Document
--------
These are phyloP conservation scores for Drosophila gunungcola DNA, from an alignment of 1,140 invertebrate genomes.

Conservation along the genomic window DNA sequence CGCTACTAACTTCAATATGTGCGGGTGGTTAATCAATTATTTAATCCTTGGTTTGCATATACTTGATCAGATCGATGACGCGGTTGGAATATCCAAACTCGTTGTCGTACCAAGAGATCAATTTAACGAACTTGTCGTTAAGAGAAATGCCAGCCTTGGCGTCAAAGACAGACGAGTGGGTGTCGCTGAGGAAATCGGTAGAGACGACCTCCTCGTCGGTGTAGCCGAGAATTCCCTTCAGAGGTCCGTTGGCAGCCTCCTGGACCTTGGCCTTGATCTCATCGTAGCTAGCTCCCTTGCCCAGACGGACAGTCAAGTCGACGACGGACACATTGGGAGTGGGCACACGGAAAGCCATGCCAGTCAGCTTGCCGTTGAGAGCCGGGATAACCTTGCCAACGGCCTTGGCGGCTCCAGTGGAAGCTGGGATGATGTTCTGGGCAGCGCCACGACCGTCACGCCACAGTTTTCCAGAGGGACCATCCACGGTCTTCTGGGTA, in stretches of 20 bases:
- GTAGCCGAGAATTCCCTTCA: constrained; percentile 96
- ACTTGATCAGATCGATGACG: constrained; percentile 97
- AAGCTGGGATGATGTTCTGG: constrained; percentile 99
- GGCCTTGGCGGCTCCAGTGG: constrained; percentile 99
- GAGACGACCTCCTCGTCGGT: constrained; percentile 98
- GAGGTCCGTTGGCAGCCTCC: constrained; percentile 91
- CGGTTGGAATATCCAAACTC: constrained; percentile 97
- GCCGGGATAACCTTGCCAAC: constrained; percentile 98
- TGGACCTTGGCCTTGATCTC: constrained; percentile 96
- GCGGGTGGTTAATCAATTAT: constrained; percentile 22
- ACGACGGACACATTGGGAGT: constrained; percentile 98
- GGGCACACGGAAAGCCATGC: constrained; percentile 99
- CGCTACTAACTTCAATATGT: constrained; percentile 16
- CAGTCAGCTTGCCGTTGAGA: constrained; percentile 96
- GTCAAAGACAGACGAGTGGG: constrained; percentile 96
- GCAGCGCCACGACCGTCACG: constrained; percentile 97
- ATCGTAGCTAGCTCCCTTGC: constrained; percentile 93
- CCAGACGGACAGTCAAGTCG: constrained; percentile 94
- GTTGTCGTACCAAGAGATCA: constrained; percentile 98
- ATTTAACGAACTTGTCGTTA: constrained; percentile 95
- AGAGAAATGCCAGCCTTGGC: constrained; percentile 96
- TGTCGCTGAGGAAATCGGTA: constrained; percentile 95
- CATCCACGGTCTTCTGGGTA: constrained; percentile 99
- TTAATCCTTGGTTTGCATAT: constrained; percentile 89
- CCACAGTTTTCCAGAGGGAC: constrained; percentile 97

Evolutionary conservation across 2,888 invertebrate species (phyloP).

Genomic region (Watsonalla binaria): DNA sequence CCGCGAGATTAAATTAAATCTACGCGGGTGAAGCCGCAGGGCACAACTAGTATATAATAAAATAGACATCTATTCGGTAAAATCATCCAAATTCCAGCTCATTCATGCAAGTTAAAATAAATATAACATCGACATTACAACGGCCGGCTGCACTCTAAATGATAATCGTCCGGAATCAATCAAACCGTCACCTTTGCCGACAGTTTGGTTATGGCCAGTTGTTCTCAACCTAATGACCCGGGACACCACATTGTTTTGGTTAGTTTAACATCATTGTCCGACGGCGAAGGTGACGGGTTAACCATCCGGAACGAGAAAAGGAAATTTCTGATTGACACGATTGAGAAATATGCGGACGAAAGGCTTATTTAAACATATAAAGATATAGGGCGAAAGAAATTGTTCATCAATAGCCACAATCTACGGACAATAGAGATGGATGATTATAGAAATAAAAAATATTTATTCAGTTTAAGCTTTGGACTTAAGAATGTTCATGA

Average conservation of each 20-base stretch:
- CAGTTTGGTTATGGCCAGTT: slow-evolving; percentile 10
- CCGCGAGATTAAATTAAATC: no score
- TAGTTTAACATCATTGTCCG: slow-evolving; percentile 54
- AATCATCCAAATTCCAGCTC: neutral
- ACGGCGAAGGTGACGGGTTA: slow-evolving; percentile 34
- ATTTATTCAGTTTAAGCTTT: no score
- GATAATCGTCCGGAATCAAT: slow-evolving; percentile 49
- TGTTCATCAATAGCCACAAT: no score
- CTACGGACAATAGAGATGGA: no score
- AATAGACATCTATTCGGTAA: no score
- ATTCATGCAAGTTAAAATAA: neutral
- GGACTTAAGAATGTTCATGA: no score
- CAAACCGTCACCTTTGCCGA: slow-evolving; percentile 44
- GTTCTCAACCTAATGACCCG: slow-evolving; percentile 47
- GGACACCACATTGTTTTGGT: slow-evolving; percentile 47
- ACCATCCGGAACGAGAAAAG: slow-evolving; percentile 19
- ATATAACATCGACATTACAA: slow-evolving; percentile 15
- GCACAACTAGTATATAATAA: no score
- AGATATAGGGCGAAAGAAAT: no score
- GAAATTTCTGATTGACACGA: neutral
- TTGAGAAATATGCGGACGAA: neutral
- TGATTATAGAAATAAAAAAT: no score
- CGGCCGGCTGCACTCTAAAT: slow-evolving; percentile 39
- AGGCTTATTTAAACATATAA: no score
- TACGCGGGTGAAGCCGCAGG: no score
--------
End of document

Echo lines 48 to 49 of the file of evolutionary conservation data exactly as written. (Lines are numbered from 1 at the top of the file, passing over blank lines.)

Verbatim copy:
- GCACAACTAGTATATAATAA: no score
- AGATATAGGGCGAAAGAAAT: no score